The Archdiocese of St. Paul and Minneapolis last week named a former head of the Minnesota Bureau of Criminal Apprehension as its point man for dealing with allegations of sexual misconduct by clergy.
Timothy O’Malley spent over 30 years in law enforcement. From 2006 to 2010 he led the BCA. He started out as a patrol officer in Rochester, was an FBI agent, and has led SWAT teams. He currently is the state’s deputy chief administrative law judge.
O’Malley begins work Sept. 15 as the archdiocese’s director of ministerial standards and safe environment, a position proposed by a church-commissioned task force last April. The panel found “serious shortcomings” in how the archdiocese had been handling the sexual abuse crisis and recommended that the archdiocese put a lay person in charge of dealing with misconduct allegations and preventing future abuse.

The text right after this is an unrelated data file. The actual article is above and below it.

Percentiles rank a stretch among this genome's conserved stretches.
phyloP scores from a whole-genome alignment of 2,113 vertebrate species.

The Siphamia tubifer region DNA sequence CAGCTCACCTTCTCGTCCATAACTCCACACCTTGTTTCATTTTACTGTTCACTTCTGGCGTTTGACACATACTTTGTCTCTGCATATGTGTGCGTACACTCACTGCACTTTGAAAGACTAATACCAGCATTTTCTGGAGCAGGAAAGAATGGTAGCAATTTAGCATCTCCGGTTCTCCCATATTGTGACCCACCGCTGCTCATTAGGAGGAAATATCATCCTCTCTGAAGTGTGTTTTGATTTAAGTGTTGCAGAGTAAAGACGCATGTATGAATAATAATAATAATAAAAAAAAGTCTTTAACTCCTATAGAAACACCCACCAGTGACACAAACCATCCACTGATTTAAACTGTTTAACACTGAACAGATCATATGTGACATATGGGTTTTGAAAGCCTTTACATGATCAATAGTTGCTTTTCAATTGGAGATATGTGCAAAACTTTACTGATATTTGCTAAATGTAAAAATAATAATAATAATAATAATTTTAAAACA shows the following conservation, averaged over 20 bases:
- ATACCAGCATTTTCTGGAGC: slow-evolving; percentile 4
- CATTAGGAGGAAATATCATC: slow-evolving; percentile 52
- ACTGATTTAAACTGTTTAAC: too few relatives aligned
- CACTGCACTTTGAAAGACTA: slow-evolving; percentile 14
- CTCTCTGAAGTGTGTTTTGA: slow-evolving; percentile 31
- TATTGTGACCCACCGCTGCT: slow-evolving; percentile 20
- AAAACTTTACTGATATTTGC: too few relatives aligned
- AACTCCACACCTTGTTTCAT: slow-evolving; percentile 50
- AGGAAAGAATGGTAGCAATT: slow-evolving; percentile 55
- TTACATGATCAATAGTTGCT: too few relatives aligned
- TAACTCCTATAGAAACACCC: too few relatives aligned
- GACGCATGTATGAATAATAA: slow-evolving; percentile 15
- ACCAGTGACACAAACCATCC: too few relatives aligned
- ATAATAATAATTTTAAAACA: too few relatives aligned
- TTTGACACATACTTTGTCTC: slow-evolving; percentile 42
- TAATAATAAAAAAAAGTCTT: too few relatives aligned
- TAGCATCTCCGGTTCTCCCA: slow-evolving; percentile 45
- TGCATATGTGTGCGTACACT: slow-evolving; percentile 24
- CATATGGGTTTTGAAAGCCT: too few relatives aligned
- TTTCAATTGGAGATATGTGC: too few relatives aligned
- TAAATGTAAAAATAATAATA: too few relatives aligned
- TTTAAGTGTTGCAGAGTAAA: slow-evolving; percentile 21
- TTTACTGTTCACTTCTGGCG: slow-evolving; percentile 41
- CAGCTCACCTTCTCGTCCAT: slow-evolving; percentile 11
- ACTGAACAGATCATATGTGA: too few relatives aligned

Archbishop John Nienstedt has been under fire for allegedly mishandling clerical misconduct cases since last year, when his top adviser on church law resigned in protest and went public. He has rejected calls to resign.
O’Malley said had a “very blunt conversation” when he met one-on-one with Nienstedt. He declined to go into much detail about their discussions, but said he asked for the meeting after he was offered the job, and that he got to see the archbishop the next day.
O’Malley said he’s been troubled and disappointed by the church’s response to the crisis, but that he believes the archdiocese has made good progress over the past year toward putting its house in order.